After Brexit, the end of “.eu” sites for the British

Almost two years after the United Kingdom left the European Union, the old ties between the two entities continue to be severed. Latest: the use of “. eu ”for UK citizens.

At the beginning of January, 48,000 names of Internet sites, until then in the hands of British citizens or companies, became again available to whomever wants them, announced EURid, the non-profit association in charge of “.eu” for the account of the European Commission.

Conditional domain name extensions

To understand the case, you have to go back to how websites work. Each site is known by a domain name: this is what you type to access it, for example “” to arrive on the site of The cross. In this domain name, the letters after the period constitute an extension. Thus the extension “. com “ does it refer to commercial sites, ” .Fr “ to sites linked to France, “.De” to those related to Germany (Deutschland), etc.

Each of these extensions can have different conditions. For example, to register a site in “.De”, you must provide proof of a postal address in Germany. Conversely, “.Tv” (as for which corresponds to Tuvalu, of the Pacific islands, is open to all, without needing to justify a residence in the archipelago.

For “.Eu”, you must be a resident of the European Union or have its registered office there, or be a citizen of a member country. With Brexit, British companies and individuals no longer meet the conditions to benefit from this extension.

Brexit supporters seeking to stay in Europe

As of July 1, 2021, EURid warned site owners that they were going to lose their addresses, and invited them to switch to domain names in “.Uk” or others. Some companies have easily circumvented the problem by having their address purchased in “.Eu” through European intermediaries.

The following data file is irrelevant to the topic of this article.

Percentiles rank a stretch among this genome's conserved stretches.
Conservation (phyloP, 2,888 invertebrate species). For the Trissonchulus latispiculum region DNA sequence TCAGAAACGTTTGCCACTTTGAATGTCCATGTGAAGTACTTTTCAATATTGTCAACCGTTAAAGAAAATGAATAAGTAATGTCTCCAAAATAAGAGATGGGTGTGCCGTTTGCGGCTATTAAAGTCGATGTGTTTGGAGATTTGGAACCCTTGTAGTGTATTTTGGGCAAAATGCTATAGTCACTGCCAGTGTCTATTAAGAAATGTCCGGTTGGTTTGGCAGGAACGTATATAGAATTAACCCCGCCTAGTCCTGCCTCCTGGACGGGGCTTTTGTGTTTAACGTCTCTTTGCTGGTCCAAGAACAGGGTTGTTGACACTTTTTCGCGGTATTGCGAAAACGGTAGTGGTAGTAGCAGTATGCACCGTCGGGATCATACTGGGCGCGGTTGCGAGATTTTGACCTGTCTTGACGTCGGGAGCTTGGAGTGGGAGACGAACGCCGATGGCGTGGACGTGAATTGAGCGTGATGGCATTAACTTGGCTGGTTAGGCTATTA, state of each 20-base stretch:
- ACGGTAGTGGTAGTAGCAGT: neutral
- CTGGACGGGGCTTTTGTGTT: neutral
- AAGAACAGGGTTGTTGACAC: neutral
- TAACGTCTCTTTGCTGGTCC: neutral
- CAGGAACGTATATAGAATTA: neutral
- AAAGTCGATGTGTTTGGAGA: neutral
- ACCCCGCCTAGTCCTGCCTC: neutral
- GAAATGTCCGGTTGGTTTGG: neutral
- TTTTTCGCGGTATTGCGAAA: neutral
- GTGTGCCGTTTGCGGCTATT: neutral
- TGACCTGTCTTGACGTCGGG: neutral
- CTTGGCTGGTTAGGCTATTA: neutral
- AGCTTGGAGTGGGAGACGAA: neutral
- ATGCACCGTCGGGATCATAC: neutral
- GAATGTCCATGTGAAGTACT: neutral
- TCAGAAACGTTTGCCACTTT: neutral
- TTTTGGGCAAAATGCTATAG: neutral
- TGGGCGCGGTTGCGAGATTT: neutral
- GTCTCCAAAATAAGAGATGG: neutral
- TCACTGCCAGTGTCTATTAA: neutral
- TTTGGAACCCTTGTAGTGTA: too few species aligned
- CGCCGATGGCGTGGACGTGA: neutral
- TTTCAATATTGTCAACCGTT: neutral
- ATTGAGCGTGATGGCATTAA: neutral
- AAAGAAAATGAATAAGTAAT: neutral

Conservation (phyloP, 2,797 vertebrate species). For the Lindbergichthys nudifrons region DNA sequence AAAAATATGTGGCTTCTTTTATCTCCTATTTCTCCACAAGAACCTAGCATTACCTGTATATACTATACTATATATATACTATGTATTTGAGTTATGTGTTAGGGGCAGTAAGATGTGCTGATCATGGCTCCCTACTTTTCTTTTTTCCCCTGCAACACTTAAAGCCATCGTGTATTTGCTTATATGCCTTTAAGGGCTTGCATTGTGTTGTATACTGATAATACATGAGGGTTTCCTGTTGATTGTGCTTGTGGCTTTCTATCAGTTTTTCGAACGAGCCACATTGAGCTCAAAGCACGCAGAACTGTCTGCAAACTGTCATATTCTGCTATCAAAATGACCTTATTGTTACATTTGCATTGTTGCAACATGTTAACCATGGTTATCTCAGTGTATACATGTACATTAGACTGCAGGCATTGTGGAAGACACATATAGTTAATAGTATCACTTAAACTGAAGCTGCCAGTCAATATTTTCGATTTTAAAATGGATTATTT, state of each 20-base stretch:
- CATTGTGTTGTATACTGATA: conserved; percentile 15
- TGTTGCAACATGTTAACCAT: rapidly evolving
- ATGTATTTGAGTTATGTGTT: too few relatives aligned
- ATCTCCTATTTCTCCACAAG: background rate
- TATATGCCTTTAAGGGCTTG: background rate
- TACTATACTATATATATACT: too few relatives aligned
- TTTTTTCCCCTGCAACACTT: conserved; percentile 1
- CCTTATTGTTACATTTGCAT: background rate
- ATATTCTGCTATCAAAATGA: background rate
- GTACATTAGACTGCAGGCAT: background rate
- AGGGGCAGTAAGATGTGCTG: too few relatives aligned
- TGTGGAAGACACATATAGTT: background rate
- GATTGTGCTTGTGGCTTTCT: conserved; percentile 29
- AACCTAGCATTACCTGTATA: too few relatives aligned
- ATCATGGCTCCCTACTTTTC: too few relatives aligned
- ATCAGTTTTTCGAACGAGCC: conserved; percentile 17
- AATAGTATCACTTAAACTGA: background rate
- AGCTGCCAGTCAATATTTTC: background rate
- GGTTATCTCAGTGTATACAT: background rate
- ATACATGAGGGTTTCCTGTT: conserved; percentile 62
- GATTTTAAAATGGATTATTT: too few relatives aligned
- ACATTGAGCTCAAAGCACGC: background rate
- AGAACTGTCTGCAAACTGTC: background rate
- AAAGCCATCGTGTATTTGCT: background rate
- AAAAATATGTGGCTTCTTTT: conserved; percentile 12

TO ANALYSE. Behind “.org”, the domain name business on the Internet

The site, which had been used to promote Brexit, also tried to emigrate so as not to be revoked. In January 2021, one of the leaders of the movement indicated a transfer to Waterford, Ireland … to remain digitally within the European Union.

An irony of fate that did not escape EURid or the Irish parliamentarians, who denounced the maneuver, as reported by the British daily The Independent. Officially, for lack of documents justifying the location in the European Union, the site of the supporters of Brexit has been made inaccessible. “This domain name is no longer registered and is currently unavailable for registration, pending the outcome of legal proceedings”, soberly indicates EURid to anyone who might be tempted to buy it.

However, some denounce an unfair measure on the part of the association that manages the extension, because “.Eu” remains accessible to residents of Iceland, Liechtenstein and Norway. These countries are certainly not part of the European Union, but they are members of the European Economic Area, which is no longer the case for the United Kingdom.


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